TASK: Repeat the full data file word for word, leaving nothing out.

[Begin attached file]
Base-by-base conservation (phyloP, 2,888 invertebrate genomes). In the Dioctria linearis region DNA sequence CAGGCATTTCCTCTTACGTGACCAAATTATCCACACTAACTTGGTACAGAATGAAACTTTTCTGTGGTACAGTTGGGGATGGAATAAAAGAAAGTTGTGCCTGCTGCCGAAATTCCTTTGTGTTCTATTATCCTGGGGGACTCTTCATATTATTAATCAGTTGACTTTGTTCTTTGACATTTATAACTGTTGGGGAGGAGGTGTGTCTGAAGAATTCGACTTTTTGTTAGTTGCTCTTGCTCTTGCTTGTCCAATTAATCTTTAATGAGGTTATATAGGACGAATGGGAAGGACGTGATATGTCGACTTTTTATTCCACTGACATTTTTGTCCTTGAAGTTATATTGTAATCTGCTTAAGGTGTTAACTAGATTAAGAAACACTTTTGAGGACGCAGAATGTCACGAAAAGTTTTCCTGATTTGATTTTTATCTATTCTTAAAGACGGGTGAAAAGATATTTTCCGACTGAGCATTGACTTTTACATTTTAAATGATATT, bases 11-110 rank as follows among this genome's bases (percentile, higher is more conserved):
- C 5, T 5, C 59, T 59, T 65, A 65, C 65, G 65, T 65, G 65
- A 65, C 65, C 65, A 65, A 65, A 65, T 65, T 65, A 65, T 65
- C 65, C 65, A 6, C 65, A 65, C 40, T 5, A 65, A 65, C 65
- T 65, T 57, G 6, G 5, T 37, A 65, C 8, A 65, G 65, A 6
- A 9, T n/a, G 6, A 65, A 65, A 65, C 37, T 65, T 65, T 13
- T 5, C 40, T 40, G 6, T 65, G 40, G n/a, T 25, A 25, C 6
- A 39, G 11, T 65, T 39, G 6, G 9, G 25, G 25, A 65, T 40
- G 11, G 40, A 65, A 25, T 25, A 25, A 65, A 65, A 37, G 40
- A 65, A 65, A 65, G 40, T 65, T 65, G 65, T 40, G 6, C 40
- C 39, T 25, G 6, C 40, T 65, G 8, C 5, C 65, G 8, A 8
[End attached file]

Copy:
Base-by-base conservation (phyloP, 2,888 invertebrate genomes). In the Dioctria linearis region DNA sequence CAGGCATTTCCTCTTACGTGACCAAATTATCCACACTAACTTGGTACAGAATGAAACTTTTCTGTGGTACAGTTGGGGATGGAATAAAAGAAAGTTGTGCCTGCTGCCGAAATTCCTTTGTGTTCTATTATCCTGGGGGACTCTTCATATTATTAATCAGTTGACTTTGTTCTTTGACATTTATAACTGTTGGGGAGGAGGTGTGTCTGAAGAATTCGACTTTTTGTTAGTTGCTCTTGCTCTTGCTTGTCCAATTAATCTTTAATGAGGTTATATAGGACGAATGGGAAGGACGTGATATGTCGACTTTTTATTCCACTGACATTTTTGTCCTTGAAGTTATATTGTAATCTGCTTAAGGTGTTAACTAGATTAAGAAACACTTTTGAGGACGCAGAATGTCACGAAAAGTTTTCCTGATTTGATTTTTATCTATTCTTAAAGACGGGTGAAAAGATATTTTCCGACTGAGCATTGACTTTTACATTTTAAATGATATT, bases 11-110 rank as follows among this genome's bases (percentile, higher is more conserved):
- C 5, T 5, C 59, T 59, T 65, A 65, C 65, G 65, T 65, G 65
- A 65, C 65, C 65, A 65, A 65, A 65, T 65, T 65, A 65, T 65
- C 65, C 65, A 6, C 65, A 65, C 40, T 5, A 65, A 65, C 65
- T 65, T 57, G 6, G 5, T 37, A 65, C 8, A 65, G 65, A 6
- A 9, T n/a, G 6, A 65, A 65, A 65, C 37, T 65, T 65, T 13
- T 5, C 40, T 40, G 6, T 65, G 40, G n/a, T 25, A 25, C 6
- A 39, G 11, T 65, T 39, G 6, G 9, G 25, G 25, A 65, T 40
- G 11, G 40, A 65, A 25, T 25, A 25, A 65, A 65, A 37, G 40
- A 65, A 65, A 65, G 40, T 65, T 65, G 65, T 40, G 6, C 40
- C 39, T 25, G 6, C 40, T 65, G 8, C 5, C 65, G 8, A 8